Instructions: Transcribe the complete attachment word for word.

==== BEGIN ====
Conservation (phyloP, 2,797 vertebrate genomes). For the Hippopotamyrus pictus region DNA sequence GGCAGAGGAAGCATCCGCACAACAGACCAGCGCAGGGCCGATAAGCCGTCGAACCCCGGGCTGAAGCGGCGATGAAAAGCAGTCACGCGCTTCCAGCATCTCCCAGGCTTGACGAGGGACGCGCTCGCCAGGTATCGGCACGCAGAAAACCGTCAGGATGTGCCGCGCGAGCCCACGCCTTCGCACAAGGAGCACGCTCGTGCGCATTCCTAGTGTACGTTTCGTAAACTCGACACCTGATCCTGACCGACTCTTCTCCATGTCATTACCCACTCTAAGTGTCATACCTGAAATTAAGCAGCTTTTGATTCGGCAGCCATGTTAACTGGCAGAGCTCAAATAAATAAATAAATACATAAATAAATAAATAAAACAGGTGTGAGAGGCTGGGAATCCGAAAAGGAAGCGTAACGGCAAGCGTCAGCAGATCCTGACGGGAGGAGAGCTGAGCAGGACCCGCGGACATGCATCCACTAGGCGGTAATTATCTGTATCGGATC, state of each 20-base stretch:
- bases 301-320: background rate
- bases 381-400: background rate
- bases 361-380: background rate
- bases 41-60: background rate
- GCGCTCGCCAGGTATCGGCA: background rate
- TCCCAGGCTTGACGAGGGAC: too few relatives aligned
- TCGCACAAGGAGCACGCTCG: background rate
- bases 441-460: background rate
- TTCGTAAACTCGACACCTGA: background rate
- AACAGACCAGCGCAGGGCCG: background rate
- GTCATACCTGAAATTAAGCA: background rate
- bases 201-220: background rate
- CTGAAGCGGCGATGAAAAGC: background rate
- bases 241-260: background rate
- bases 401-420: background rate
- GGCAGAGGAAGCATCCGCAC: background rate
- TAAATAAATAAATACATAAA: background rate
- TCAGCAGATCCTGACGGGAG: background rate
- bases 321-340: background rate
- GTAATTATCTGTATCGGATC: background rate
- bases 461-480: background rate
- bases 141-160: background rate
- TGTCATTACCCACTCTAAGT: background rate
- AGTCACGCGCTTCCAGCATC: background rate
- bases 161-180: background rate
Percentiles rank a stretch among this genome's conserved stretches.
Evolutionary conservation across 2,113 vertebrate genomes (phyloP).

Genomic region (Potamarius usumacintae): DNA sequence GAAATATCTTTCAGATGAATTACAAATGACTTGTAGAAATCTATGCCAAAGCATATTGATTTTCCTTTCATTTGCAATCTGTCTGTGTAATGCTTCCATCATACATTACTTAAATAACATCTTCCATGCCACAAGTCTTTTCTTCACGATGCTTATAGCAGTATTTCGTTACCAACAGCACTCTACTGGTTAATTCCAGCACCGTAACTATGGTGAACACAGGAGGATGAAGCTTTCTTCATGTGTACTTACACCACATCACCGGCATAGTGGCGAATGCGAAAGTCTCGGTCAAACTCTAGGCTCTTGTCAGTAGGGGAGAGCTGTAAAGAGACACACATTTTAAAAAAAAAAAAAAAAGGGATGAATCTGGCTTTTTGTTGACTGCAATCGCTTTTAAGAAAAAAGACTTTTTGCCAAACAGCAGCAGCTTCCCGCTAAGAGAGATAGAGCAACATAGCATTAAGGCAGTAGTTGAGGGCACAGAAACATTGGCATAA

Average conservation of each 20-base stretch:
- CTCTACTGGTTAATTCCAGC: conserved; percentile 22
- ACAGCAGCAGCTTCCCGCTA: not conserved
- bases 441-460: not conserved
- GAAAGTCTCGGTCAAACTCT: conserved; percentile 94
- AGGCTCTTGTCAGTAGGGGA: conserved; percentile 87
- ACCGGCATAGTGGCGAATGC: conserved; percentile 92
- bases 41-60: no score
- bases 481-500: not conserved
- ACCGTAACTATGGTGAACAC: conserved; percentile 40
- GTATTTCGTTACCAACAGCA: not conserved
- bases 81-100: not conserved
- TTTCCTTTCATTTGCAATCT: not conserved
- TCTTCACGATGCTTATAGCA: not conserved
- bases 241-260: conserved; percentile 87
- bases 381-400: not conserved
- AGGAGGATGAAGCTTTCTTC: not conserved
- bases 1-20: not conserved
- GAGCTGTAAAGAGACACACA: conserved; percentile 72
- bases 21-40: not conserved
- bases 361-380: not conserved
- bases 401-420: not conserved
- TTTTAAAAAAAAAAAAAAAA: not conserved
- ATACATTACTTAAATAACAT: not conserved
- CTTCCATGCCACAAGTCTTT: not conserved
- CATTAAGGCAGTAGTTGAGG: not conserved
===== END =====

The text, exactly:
Conservation (phyloP, 2,797 vertebrate genomes). For the Hippopotamyrus pictus region DNA sequence GGCAGAGGAAGCATCCGCACAACAGACCAGCGCAGGGCCGATAAGCCGTCGAACCCCGGGCTGAAGCGGCGATGAAAAGCAGTCACGCGCTTCCAGCATCTCCCAGGCTTGACGAGGGACGCGCTCGCCAGGTATCGGCACGCAGAAAACCGTCAGGATGTGCCGCGCGAGCCCACGCCTTCGCACAAGGAGCACGCTCGTGCGCATTCCTAGTGTACGTTTCGTAAACTCGACACCTGATCCTGACCGACTCTTCTCCATGTCATTACCCACTCTAAGTGTCATACCTGAAATTAAGCAGCTTTTGATTCGGCAGCCATGTTAACTGGCAGAGCTCAAATAAATAAATAAATACATAAATAAATAAATAAAACAGGTGTGAGAGGCTGGGAATCCGAAAAGGAAGCGTAACGGCAAGCGTCAGCAGATCCTGACGGGAGGAGAGCTGAGCAGGACCCGCGGACATGCATCCACTAGGCGGTAATTATCTGTATCGGATC, state of each 20-base stretch:
- bases 301-320: background rate
- bases 381-400: background rate
- bases 361-380: background rate
- bases 41-60: background rate
- GCGCTCGCCAGGTATCGGCA: background rate
- TCCCAGGCTTGACGAGGGAC: too few relatives aligned
- TCGCACAAGGAGCACGCTCG: background rate
- bases 441-460: background rate
- TTCGTAAACTCGACACCTGA: background rate
- AACAGACCAGCGCAGGGCCG: background rate
- GTCATACCTGAAATTAAGCA: background rate
- bases 201-220: background rate
- CTGAAGCGGCGATGAAAAGC: background rate
- bases 241-260: background rate
- bases 401-420: background rate
- GGCAGAGGAAGCATCCGCAC: background rate
- TAAATAAATAAATACATAAA: background rate
- TCAGCAGATCCTGACGGGAG: background rate
- bases 321-340: background rate
- GTAATTATCTGTATCGGATC: background rate
- bases 461-480: background rate
- bases 141-160: background rate
- TGTCATTACCCACTCTAAGT: background rate
- AGTCACGCGCTTCCAGCATC: background rate
- bases 161-180: background rate
Percentiles rank a stretch among this genome's conserved stretches.
Evolutionary conservation across 2,113 vertebrate genomes (phyloP).

Genomic region (Potamarius usumacintae): DNA sequence GAAATATCTTTCAGATGAATTACAAATGACTTGTAGAAATCTATGCCAAAGCATATTGATTTTCCTTTCATTTGCAATCTGTCTGTGTAATGCTTCCATCATACATTACTTAAATAACATCTTCCATGCCACAAGTCTTTTCTTCACGATGCTTATAGCAGTATTTCGTTACCAACAGCACTCTACTGGTTAATTCCAGCACCGTAACTATGGTGAACACAGGAGGATGAAGCTTTCTTCATGTGTACTTACACCACATCACCGGCATAGTGGCGAATGCGAAAGTCTCGGTCAAACTCTAGGCTCTTGTCAGTAGGGGAGAGCTGTAAAGAGACACACATTTTAAAAAAAAAAAAAAAAGGGATGAATCTGGCTTTTTGTTGACTGCAATCGCTTTTAAGAAAAAAGACTTTTTGCCAAACAGCAGCAGCTTCCCGCTAAGAGAGATAGAGCAACATAGCATTAAGGCAGTAGTTGAGGGCACAGAAACATTGGCATAA

Average conservation of each 20-base stretch:
- CTCTACTGGTTAATTCCAGC: conserved; percentile 22
- ACAGCAGCAGCTTCCCGCTA: not conserved
- bases 441-460: not conserved
- GAAAGTCTCGGTCAAACTCT: conserved; percentile 94
- AGGCTCTTGTCAGTAGGGGA: conserved; percentile 87
- ACCGGCATAGTGGCGAATGC: conserved; percentile 92
- bases 41-60: no score
- bases 481-500: not conserved
- ACCGTAACTATGGTGAACAC: conserved; percentile 40
- GTATTTCGTTACCAACAGCA: not conserved
- bases 81-100: not conserved
- TTTCCTTTCATTTGCAATCT: not conserved
- TCTTCACGATGCTTATAGCA: not conserved
- bases 241-260: conserved; percentile 87
- bases 381-400: not conserved
- AGGAGGATGAAGCTTTCTTC: not conserved
- bases 1-20: not conserved
- GAGCTGTAAAGAGACACACA: conserved; percentile 72
- bases 21-40: not conserved
- bases 361-380: not conserved
- bases 401-420: not conserved
- TTTTAAAAAAAAAAAAAAAA: not conserved
- ATACATTACTTAAATAACAT: not conserved
- CTTCCATGCCACAAGTCTTT: not conserved
- CATTAAGGCAGTAGTTGAGG: not conserved